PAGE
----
The Belgian Air Component announced on February 3 it would end its 13-year training partnership with the Armée de l’Air at BA120 Cazaux by late 2018, and its fleet of Alpha Jet 1B+ aircraft would be withdrawn from service shortly after.
From 2019 onwards, Belgian trainee pilots will follow the Euro-NATO Joint Jet Pilot Training Program (ENJJPT) at Sheppard Air Force Base, Texas. Since 2004, the majority of Belgian pilots have been trained in France. Initially, Belgian pilots started their training in France at the Ecole de l’Aviation de Chasse 0/314 at BA705 Tours for basic jet training and then move, depending on which stream they are selected for, to either BA702 Avord for advanced transport aircraft training or BA120 Cazaux for advanced jet training. Basic jet training was moved to BA120 in 2013.
Belgium’s current contingent at Cazaux is part of the Ecole de Transition Opérationnelle 0/8, the most visible parts of which are its training squadrons: Escadron de Transition Opérationnelle 1/8 operating the modernised French Alpha Jet E+ or Alpha Jet Nouvelle Génération, and Advanced Jet Training School 2/8, which flies the Belgian Alpha Jet 1B+.
Withdrawal of the Belgian Alpha Jets might seem a straightforward operation. However, no less than 25% of the ETO’s officers are foreign, the majority of whom are from the Belgian Air Component who work in the different divisions of the ETO, such as the Centre Instruction Sol responsible for the simulators. Two simulators, one Alpha Jet 1B+ and one Alpha Jet E+, are operated on base, so there will be an extensive restructuring of personnel once the Belgians leave Cazaux.
This poses a question: will the Armée de l’Air have enough capacity with its fleet of upgraded Alpha Jets?
Moving the Belgian fleet to Cazaux was beneficial for the Armée de l’Air, because it allowed French instructors and student pilots to fly much-needed hours using Belgian Alpha Jets: the Air Component had a considerable overcapacity due to decreased student numbers. In recent years, the Ecole de Transition Opérationnelle flew around 6,500 hours a year with 16 Belgian and 16 French Alpha Jets on strength. The school graduated approximately 50 pilots annually, approximately 16 of whom were Belgian. Furthermore, since late 2013, the Armée de l’Air has trained Weapon System Officers on the Alpha Jet at Cazaux in order to decrease attrition rates of junior WSOs in the frontline squadrons. It seems possible the loss of half the Alpha Jet fleet could mean the Armée de l’Air will not have sufficient hours available for its own training modules.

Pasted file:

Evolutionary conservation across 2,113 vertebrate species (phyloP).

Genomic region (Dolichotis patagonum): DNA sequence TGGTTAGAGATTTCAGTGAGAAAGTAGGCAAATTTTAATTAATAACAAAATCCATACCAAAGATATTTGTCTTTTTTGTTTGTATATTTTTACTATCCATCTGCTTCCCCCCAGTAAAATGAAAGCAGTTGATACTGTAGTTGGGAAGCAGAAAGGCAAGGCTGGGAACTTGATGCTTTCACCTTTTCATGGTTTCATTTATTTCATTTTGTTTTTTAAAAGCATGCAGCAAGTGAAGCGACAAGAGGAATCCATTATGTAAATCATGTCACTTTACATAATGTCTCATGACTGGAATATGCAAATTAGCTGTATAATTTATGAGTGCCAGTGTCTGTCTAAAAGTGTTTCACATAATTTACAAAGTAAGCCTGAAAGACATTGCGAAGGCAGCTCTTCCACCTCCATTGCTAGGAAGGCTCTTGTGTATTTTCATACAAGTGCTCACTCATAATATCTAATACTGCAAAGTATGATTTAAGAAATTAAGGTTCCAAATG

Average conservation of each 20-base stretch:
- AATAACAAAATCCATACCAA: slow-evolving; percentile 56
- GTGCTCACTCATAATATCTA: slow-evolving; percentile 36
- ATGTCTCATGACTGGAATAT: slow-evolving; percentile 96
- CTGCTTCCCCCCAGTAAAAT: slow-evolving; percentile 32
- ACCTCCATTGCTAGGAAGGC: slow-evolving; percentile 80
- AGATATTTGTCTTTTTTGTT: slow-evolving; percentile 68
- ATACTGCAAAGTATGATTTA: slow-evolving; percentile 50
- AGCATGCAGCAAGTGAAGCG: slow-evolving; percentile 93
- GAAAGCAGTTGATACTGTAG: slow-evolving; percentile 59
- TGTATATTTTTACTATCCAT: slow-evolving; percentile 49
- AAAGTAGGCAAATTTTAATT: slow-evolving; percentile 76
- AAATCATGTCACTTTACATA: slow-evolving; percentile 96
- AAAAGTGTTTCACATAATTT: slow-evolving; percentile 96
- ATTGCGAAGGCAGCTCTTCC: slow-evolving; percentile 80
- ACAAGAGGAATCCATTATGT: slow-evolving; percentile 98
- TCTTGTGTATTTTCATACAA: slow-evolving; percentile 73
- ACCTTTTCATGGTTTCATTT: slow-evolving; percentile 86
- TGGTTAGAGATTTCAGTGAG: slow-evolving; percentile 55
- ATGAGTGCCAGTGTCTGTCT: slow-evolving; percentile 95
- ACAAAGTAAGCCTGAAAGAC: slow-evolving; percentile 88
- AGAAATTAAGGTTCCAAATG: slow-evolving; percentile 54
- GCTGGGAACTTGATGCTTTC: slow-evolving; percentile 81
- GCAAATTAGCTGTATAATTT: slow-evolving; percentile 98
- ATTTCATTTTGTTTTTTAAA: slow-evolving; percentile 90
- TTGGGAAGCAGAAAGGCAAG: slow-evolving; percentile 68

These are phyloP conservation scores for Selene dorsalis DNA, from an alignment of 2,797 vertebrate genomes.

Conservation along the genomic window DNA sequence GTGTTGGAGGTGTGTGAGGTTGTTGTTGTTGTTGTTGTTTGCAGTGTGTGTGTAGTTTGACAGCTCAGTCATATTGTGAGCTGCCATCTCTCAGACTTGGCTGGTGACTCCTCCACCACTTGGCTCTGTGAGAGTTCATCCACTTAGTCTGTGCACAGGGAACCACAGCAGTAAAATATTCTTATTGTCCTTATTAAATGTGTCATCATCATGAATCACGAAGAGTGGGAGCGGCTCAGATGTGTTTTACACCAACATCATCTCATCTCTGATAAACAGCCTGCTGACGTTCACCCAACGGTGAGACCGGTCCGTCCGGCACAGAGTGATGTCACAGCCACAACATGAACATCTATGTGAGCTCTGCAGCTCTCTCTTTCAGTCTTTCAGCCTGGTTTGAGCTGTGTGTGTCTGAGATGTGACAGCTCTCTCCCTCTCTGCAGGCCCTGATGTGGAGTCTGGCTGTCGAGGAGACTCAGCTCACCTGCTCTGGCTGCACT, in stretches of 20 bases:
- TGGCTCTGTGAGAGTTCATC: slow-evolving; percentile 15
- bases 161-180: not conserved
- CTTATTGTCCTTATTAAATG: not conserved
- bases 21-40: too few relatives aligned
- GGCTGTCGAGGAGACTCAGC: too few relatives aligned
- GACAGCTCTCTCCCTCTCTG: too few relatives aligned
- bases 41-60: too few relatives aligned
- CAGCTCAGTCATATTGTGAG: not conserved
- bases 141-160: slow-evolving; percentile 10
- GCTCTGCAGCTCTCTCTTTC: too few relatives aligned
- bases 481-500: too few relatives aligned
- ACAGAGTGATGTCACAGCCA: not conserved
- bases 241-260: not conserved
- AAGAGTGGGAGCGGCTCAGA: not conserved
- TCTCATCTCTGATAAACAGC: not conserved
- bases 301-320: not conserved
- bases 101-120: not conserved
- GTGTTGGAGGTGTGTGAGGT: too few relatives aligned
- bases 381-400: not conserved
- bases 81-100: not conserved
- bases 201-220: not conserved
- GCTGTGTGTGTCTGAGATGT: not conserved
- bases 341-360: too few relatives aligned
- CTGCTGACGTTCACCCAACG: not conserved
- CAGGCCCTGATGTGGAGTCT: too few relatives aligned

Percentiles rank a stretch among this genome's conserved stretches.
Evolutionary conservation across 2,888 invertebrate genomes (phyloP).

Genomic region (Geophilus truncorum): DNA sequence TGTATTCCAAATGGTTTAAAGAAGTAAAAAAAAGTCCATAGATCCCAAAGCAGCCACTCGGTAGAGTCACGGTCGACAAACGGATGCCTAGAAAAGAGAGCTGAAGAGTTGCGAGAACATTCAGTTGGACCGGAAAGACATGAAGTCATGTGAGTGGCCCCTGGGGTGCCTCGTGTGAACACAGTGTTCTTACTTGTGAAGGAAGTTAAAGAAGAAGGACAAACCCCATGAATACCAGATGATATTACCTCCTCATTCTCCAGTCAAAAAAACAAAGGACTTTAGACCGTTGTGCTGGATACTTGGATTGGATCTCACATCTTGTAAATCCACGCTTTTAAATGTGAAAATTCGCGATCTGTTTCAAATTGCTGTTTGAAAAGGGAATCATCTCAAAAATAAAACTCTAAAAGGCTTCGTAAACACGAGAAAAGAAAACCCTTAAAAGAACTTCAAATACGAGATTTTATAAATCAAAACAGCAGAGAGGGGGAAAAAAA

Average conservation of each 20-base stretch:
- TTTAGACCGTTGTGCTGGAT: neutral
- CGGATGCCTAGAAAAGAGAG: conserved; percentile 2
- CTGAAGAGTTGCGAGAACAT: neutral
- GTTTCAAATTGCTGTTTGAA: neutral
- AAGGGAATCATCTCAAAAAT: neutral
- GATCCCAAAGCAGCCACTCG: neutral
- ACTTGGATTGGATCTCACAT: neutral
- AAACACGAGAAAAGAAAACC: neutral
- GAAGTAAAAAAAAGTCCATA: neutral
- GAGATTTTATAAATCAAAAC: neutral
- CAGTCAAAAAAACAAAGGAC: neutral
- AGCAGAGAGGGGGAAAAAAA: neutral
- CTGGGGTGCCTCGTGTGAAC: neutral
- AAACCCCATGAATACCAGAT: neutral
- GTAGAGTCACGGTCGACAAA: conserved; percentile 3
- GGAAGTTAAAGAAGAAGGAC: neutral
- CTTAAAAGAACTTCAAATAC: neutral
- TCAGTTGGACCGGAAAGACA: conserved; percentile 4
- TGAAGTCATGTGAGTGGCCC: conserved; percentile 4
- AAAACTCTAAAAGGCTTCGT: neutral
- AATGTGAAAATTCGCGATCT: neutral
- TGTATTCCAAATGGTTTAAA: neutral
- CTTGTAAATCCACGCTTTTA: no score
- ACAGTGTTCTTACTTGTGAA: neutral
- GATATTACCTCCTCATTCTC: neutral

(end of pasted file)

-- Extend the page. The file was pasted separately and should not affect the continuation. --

Consequently, there is a good chance the Armée de l’Air will have to find additional flying hours once the Belgians have left France, but this is easier said than done. The Armée de l’Air only has approximately 20 upgraded Alpha Jet E+ aircraft on strength, and the Alpha Jet E’s assigned to the Ecole de l’Aviation de Chasse at Tours would normally not be an option. Alpha Jet Es assigned to Tours did not receive the same upgrades as the aircraft assigned to Cazaux and thus lack important pedagogical tools, such as an inertial navigation system or a head-up display (HUD) in the front cockpit and a HUD-repeater in the aft cockpit for the instructor. This is one of the reasons why the Alpha Jets assigned to the Ecole de l’Aviation de Chasse are scheduled to be phased out over the next two years.
Early February also brought more Alpha Jet news. Following disbandment of the popular Mirage 2000N-equipped Ramex Delta display team, the Armée de l’Air has reinstated the Alpha Jet solo display for the 2017 air show season.
The Armée de l’Air kicked off2017 with several large exercises. Ten Kongelige Danske Flyvevåben (Royal Danish Air Force) F-16s deployed to BA115 Orange for exercise Winter Hide 2017 held January 16–February 3.